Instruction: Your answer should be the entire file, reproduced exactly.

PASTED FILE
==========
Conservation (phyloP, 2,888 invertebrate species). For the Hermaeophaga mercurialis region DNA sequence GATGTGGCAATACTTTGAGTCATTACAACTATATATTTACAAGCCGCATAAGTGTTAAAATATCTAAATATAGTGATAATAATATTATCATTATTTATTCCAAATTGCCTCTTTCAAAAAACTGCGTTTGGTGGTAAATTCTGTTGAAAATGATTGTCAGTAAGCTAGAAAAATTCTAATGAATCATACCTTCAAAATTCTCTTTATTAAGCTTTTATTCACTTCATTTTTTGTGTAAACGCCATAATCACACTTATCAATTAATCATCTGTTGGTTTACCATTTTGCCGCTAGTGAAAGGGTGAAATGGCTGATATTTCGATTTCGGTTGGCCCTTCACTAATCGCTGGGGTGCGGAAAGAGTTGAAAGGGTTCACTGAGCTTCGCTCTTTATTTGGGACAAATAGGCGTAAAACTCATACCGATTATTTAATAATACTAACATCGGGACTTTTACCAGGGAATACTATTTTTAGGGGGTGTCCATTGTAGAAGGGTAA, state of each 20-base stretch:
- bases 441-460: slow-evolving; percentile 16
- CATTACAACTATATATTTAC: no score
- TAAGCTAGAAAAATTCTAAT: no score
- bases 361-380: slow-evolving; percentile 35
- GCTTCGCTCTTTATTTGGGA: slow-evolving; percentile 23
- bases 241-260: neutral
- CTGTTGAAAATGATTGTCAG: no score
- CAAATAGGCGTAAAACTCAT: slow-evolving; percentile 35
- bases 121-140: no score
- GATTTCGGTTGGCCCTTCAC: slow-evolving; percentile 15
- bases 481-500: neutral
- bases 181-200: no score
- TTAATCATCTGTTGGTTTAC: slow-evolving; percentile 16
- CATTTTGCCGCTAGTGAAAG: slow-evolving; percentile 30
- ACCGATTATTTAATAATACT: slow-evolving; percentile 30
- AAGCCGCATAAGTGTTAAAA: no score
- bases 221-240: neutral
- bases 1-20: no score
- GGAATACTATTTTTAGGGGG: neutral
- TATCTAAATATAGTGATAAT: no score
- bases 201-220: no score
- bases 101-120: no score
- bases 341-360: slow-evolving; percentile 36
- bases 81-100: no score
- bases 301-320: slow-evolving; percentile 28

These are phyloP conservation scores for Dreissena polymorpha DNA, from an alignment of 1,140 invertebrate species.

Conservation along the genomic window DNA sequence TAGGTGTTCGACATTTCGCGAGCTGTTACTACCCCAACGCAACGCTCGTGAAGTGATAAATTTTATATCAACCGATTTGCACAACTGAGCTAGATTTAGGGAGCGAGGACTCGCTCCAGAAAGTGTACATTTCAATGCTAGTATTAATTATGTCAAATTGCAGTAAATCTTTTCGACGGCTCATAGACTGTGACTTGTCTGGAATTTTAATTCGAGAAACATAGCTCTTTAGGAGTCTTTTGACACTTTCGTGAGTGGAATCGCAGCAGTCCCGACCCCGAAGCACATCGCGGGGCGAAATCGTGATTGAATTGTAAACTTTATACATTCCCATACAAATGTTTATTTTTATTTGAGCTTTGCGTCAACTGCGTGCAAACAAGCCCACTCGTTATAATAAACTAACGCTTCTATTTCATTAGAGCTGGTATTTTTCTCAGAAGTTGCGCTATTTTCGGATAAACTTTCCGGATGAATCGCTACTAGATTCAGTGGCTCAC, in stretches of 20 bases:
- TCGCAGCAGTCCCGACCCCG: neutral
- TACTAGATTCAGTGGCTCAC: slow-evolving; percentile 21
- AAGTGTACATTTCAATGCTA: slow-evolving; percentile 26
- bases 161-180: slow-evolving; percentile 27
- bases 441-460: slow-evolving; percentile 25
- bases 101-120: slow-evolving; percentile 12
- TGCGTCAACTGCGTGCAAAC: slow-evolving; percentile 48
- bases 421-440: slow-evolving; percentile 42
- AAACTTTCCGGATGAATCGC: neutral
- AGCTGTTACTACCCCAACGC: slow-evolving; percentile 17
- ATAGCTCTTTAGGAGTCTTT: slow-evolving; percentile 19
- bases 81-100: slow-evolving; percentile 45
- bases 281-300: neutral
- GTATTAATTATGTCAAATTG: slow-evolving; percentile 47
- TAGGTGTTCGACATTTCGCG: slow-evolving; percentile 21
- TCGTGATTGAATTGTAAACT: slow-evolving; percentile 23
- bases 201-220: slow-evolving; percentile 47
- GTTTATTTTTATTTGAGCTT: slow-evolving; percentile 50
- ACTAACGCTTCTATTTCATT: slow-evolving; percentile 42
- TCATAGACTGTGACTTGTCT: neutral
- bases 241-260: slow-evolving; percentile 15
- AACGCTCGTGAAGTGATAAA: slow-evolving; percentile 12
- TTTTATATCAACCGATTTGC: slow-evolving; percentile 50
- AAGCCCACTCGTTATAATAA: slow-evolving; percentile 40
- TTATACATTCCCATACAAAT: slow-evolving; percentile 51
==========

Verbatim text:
Conservation (phyloP, 2,888 invertebrate species). For the Hermaeophaga mercurialis region DNA sequence GATGTGGCAATACTTTGAGTCATTACAACTATATATTTACAAGCCGCATAAGTGTTAAAATATCTAAATATAGTGATAATAATATTATCATTATTTATTCCAAATTGCCTCTTTCAAAAAACTGCGTTTGGTGGTAAATTCTGTTGAAAATGATTGTCAGTAAGCTAGAAAAATTCTAATGAATCATACCTTCAAAATTCTCTTTATTAAGCTTTTATTCACTTCATTTTTTGTGTAAACGCCATAATCACACTTATCAATTAATCATCTGTTGGTTTACCATTTTGCCGCTAGTGAAAGGGTGAAATGGCTGATATTTCGATTTCGGTTGGCCCTTCACTAATCGCTGGGGTGCGGAAAGAGTTGAAAGGGTTCACTGAGCTTCGCTCTTTATTTGGGACAAATAGGCGTAAAACTCATACCGATTATTTAATAATACTAACATCGGGACTTTTACCAGGGAATACTATTTTTAGGGGGTGTCCATTGTAGAAGGGTAA, state of each 20-base stretch:
- bases 441-460: slow-evolving; percentile 16
- CATTACAACTATATATTTAC: no score
- TAAGCTAGAAAAATTCTAAT: no score
- bases 361-380: slow-evolving; percentile 35
- GCTTCGCTCTTTATTTGGGA: slow-evolving; percentile 23
- bases 241-260: neutral
- CTGTTGAAAATGATTGTCAG: no score
- CAAATAGGCGTAAAACTCAT: slow-evolving; percentile 35
- bases 121-140: no score
- GATTTCGGTTGGCCCTTCAC: slow-evolving; percentile 15
- bases 481-500: neutral
- bases 181-200: no score
- TTAATCATCTGTTGGTTTAC: slow-evolving; percentile 16
- CATTTTGCCGCTAGTGAAAG: slow-evolving; percentile 30
- ACCGATTATTTAATAATACT: slow-evolving; percentile 30
- AAGCCGCATAAGTGTTAAAA: no score
- bases 221-240: neutral
- bases 1-20: no score
- GGAATACTATTTTTAGGGGG: neutral
- TATCTAAATATAGTGATAAT: no score
- bases 201-220: no score
- bases 101-120: no score
- bases 341-360: slow-evolving; percentile 36
- bases 81-100: no score
- bases 301-320: slow-evolving; percentile 28

These are phyloP conservation scores for Dreissena polymorpha DNA, from an alignment of 1,140 invertebrate species.

Conservation along the genomic window DNA sequence TAGGTGTTCGACATTTCGCGAGCTGTTACTACCCCAACGCAACGCTCGTGAAGTGATAAATTTTATATCAACCGATTTGCACAACTGAGCTAGATTTAGGGAGCGAGGACTCGCTCCAGAAAGTGTACATTTCAATGCTAGTATTAATTATGTCAAATTGCAGTAAATCTTTTCGACGGCTCATAGACTGTGACTTGTCTGGAATTTTAATTCGAGAAACATAGCTCTTTAGGAGTCTTTTGACACTTTCGTGAGTGGAATCGCAGCAGTCCCGACCCCGAAGCACATCGCGGGGCGAAATCGTGATTGAATTGTAAACTTTATACATTCCCATACAAATGTTTATTTTTATTTGAGCTTTGCGTCAACTGCGTGCAAACAAGCCCACTCGTTATAATAAACTAACGCTTCTATTTCATTAGAGCTGGTATTTTTCTCAGAAGTTGCGCTATTTTCGGATAAACTTTCCGGATGAATCGCTACTAGATTCAGTGGCTCAC, in stretches of 20 bases:
- TCGCAGCAGTCCCGACCCCG: neutral
- TACTAGATTCAGTGGCTCAC: slow-evolving; percentile 21
- AAGTGTACATTTCAATGCTA: slow-evolving; percentile 26
- bases 161-180: slow-evolving; percentile 27
- bases 441-460: slow-evolving; percentile 25
- bases 101-120: slow-evolving; percentile 12
- TGCGTCAACTGCGTGCAAAC: slow-evolving; percentile 48
- bases 421-440: slow-evolving; percentile 42
- AAACTTTCCGGATGAATCGC: neutral
- AGCTGTTACTACCCCAACGC: slow-evolving; percentile 17
- ATAGCTCTTTAGGAGTCTTT: slow-evolving; percentile 19
- bases 81-100: slow-evolving; percentile 45
- bases 281-300: neutral
- GTATTAATTATGTCAAATTG: slow-evolving; percentile 47
- TAGGTGTTCGACATTTCGCG: slow-evolving; percentile 21
- TCGTGATTGAATTGTAAACT: slow-evolving; percentile 23
- bases 201-220: slow-evolving; percentile 47
- GTTTATTTTTATTTGAGCTT: slow-evolving; percentile 50
- ACTAACGCTTCTATTTCATT: slow-evolving; percentile 42
- TCATAGACTGTGACTTGTCT: neutral
- bases 241-260: slow-evolving; percentile 15
- AACGCTCGTGAAGTGATAAA: slow-evolving; percentile 12
- TTTTATATCAACCGATTTGC: slow-evolving; percentile 50
- AAGCCCACTCGTTATAATAA: slow-evolving; percentile 40
- TTATACATTCCCATACAAAT: slow-evolving; percentile 51